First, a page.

15 = 7 + 8 and 10 = 1 + 2 + 3 + 4. Can you say which numbers can be expressed as the sum of two or more consecutive integers?
There are nine teddies in Teddy Town - three red, three blue and three yellow. There are also nine houses, three of each colour. Can you put them on the map of Teddy Town according to the rules?
A cinema has 100 seats. Show how it is possible to sell exactly 100 tickets and take exactly £100 if the prices are £10 for adults, 50p for pensioners and 10p for children.
You are given the Lowest Common Multiples of sets of digits. Find the digits and then solve the Sudoku.
Special clue numbers related to the difference between numbers in two adjacent cells and values of the stars in the "constellation" make this a doubly interesting problem.
A student in a maths class was trying to get some information from her teacher. She was given some clues and then the teacher ended by saying, "Well, how old are they?"
in how many ways can you place the numbers 1, 2, 3 … 9 in the nine regions of the Olympic Emblem (5 overlapping circles) so that the amount in each ring is the same?
Countries from across the world competed in a sports tournament. Can you devise an efficient strategy to work out the order in which they finished?
A 2 by 3 rectangle contains 8 squares and a 3 by 4 rectangle contains 20 squares. What size rectangle(s) contain(s) exactly 100 squares? Can you find them all?
Make your own double-sided magic square. But can you complete both sides once you've made the pieces?
Ben passed a third of his counters to Jack, Jack passed a quarter of his counters to Emma and Emma passed a fifth of her counters to Ben. After this they all had the same number of counters.
Whenever a monkey has peaches, he always keeps a fraction of them each day, gives the rest away, and then eats one. How long could he make his peaches last for?
This challenge extends the Plants investigation so now four or more children are involved.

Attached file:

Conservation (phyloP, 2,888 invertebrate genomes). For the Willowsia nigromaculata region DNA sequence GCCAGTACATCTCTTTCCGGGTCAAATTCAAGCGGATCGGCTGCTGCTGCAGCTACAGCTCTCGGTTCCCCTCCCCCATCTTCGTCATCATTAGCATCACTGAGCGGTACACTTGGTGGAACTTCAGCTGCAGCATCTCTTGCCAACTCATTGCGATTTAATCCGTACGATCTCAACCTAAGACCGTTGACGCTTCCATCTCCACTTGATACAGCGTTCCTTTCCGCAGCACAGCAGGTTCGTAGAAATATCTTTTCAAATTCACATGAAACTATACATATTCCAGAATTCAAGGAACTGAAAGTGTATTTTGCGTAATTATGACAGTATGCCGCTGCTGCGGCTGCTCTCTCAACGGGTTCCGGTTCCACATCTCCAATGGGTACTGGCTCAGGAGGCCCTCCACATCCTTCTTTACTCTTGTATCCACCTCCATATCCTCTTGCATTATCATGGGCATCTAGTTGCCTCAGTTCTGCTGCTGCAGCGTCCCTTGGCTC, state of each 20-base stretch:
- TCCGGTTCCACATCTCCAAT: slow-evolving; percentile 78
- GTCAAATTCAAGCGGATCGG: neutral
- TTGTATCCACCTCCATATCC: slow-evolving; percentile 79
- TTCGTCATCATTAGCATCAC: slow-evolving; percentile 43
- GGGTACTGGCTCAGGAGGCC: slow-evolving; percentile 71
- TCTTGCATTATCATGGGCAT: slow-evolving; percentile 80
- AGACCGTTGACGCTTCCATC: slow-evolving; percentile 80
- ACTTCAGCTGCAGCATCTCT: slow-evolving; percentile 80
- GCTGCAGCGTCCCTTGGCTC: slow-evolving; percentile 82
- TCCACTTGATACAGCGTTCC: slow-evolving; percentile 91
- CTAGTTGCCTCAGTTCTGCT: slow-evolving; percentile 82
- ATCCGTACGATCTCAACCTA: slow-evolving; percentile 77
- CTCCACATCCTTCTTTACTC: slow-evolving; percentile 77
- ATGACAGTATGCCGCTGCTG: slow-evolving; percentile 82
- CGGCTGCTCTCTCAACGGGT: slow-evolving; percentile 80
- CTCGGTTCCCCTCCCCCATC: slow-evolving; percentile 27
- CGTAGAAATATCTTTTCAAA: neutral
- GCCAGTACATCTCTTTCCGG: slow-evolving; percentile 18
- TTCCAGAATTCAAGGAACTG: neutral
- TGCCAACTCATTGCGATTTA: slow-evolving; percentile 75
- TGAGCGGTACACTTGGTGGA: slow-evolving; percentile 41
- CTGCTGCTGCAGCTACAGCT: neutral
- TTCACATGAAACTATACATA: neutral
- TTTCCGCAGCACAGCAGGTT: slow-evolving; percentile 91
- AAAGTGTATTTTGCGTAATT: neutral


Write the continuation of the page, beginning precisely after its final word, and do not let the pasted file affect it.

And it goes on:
A Sudoku with clues as ratios.
A Sudoku with a twist.
Four small numbers give the clue to the contents of the four surrounding cells.
Advent Calendar 2011 - a mathematical activity for each day during the run-up to Christmas.
The puzzle can be solved with the help of small clue-numbers which are either placed on the border lines between selected pairs of neighbouring squares of the grid or placed after slash marks on. . . .
Charlie and Abi put a counter on 42. They wondered if they could visit all the other numbers on their 1-100 board, moving the counter using just these two operations: x2 and -5. What do you think?
This pair of linked Sudokus matches letters with numbers and hides a seasonal greeting. Can you find it?
Take three whole numbers. The differences between them give you three new numbers. Find the differences between the new numbers and keep repeating this. What happens?
This cube has ink on each face which leaves marks on paper as it is rolled. Can you work out what is on each face and the route it has taken?
A Latin square of order n is an array of n symbols in which each symbol occurs exactly once in each row and exactly once in each column.
Mr Smith and Mr Jones are two maths teachers. By asking questions, the answers to which may be right or wrong, Mr Jones is able to find the number of the house Mr Smith lives in... Or not!